What is a Missionary?
By Walter J. Chantry

The great missionary movement—of preaching and teaching the gospel to all Gentile nations had its beginning just after Jesus’ resurrection. Paul said that it “pleased God to reveal his Son in me, in order that I might preach him among the Gentiles” (Gal. 1:16). Acts 13 records the formal start of churches sending out missionaries (men the Lord has called to preach, teach, and evangelize among the Gentile nations). Paul and Barnabas were ordained and sent.


Through the centuries since Jesus’ resurrection, multitudes of men have been called and sent to be missionaries to follow in the footsteps of Paul and Barnabas. Names like Brainerd, Carey and Judson are among early missionaries from English-speaking nations. The movement continues sending such men throughout the world.


However, confusion has also arisen from this movement. It is not unusual for a local church to have a bulletin board identifying their “missionaries;” it is common to find among those called “missionaries” a secretary, a nurse, a school teacher, a carpenter, an occupational trainer, or an engineer. Few, if any, “missionaries” are men devoted to the central task of preaching/teaching/evangelizing.


Furthermore ministers have thought it “effective” to call every Christian a “missionary.” Of course every Christian should witness to the Lord Jesus Christ. Yet, if every witnessing Christian is “a missionary”, what were Paul and Barnabas? Is there no distinction between them and all other Christians? Well then, are all witnesses to be ordained and supported financially by their churches?


In the U. S. this confusion has caused major changes in church order. For years women have been sent as “missionaries”. If they might preach and teach the gospel overseas, why could they not do so at home? Thus arose a major argument for women clergy which the Bible does not allow. Permitting women to preach at home was a natural consequence to having them do so elsewhere.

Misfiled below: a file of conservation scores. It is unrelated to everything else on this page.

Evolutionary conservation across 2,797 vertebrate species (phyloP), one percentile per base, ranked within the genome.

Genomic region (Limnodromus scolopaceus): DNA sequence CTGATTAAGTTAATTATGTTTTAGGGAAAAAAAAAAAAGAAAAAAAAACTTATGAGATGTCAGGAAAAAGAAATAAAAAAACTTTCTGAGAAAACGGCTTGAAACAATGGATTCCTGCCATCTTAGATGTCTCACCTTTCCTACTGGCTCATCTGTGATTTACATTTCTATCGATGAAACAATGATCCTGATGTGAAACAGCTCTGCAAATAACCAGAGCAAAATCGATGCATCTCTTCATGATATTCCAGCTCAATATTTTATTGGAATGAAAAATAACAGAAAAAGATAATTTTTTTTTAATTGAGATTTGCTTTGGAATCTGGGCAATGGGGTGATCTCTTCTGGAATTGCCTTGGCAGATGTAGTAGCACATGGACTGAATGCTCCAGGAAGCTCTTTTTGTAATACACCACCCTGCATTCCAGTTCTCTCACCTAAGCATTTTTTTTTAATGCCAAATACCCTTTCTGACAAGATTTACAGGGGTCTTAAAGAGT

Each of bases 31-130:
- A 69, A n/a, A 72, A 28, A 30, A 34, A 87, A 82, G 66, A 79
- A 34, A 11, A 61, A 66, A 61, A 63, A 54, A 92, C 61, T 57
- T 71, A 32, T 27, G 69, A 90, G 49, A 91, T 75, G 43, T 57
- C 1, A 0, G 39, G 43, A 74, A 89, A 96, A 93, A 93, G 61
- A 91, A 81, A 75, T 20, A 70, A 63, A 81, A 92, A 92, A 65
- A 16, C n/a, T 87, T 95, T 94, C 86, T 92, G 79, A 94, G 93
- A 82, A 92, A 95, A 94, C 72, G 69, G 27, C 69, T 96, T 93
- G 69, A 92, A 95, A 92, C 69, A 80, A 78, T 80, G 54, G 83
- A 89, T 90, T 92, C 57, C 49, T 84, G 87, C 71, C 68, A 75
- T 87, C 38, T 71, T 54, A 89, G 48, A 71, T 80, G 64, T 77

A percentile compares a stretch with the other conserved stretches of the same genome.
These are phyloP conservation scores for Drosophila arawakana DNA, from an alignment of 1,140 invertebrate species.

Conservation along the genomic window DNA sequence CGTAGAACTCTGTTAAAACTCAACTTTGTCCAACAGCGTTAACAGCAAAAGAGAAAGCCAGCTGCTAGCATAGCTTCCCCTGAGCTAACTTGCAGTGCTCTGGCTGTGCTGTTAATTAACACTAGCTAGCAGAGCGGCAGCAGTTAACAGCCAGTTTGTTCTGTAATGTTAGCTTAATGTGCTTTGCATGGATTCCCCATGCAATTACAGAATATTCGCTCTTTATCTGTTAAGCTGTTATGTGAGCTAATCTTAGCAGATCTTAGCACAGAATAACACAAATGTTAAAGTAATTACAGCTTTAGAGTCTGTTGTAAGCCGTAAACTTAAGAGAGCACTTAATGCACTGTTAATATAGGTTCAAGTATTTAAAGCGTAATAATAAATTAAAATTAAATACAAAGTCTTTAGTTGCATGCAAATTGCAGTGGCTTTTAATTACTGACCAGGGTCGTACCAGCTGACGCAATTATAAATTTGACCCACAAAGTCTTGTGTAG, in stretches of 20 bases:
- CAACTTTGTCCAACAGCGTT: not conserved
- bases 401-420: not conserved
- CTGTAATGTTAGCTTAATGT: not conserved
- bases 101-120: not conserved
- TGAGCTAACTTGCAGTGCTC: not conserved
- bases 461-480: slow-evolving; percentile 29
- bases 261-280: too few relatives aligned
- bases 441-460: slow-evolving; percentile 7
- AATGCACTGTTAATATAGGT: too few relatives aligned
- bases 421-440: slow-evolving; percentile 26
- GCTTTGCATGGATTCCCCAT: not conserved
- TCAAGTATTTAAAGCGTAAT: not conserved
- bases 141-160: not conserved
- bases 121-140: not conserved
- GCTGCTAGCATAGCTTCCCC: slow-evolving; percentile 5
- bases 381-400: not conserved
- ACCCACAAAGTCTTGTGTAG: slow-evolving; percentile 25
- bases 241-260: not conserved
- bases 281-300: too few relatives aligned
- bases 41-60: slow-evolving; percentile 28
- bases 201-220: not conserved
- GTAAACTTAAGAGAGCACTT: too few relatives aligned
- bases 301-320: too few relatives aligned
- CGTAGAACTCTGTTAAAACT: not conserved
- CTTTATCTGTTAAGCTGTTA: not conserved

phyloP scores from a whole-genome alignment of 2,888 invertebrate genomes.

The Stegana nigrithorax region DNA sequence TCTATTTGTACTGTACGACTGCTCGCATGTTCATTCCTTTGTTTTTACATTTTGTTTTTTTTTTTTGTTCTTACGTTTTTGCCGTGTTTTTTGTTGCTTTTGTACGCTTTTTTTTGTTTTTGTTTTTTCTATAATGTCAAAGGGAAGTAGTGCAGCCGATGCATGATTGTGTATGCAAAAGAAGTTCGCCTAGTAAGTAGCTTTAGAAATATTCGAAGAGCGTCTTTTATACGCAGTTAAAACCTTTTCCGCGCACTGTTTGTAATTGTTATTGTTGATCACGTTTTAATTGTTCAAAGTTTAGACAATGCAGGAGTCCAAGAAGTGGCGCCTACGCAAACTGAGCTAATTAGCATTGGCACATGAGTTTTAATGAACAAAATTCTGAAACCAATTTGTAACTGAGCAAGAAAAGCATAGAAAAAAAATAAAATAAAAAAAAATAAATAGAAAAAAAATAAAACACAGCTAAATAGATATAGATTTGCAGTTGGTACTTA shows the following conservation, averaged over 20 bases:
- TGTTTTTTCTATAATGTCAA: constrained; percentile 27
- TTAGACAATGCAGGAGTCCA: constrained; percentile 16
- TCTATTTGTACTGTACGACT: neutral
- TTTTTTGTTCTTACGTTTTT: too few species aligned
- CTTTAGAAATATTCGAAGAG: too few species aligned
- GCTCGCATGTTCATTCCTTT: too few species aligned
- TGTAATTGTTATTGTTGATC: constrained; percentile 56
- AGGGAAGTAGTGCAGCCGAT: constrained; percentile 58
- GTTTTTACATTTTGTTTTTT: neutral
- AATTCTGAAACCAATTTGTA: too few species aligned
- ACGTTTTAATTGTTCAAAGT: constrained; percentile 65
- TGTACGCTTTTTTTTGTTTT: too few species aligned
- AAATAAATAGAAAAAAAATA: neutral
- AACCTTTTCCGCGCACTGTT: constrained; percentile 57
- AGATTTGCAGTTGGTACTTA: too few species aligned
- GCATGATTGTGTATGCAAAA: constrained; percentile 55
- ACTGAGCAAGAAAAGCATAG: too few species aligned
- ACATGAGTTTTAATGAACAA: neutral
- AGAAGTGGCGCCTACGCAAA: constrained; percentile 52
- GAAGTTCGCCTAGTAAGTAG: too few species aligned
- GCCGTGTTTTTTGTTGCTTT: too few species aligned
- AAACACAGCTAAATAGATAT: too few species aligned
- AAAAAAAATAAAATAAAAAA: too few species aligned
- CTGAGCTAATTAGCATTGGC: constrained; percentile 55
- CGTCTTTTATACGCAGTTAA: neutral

Barnabas and Paul assembled helpers for their missionary journeys. In the same way churches at home hire secretaries, custodians and skilled technicians. But they are not ministers of the gospel. There is a distinction between “missionary” (preacher, teacher, evangelist), and support staff.


Individual congregations, associations of churches and denominations must be careful that they are primarily supporting the central workers of missions, men who preach and teach the gospel, and who evangelize the unconverted, building congregations of believers. We must beware of being overwhelmed with the support of medical and agricultural workers so as to neglect the assistance of gospel ministers.


These men who are to take the gospel to unreached millions should be expected to have made a serious, systematic study of Scripture and of the Bible’s system of doctrine. Ordinarily (with rare exceptions) this requires (especially in young men) a formal course of instruction on the Bible, theology and church history.  There are many Bible schools, seminaries, and correspondence courses available in our world.  I believe that it is difficult to justify sending prechers/teachers/evangelists who have not made this effort at a systematic study of the Word.  Even the world recognizes that after years of self-teaching and experience, there are “general equivalency” attainments.  But these should be exceptions, not the pattern. 

It is to be feared that what we often have, instead of equivalency attainment, is much zeal and sincerity not systematic preparation in the Word.  Small churches with a biblical vision for missions must carefully examine the formal preparations of candidates.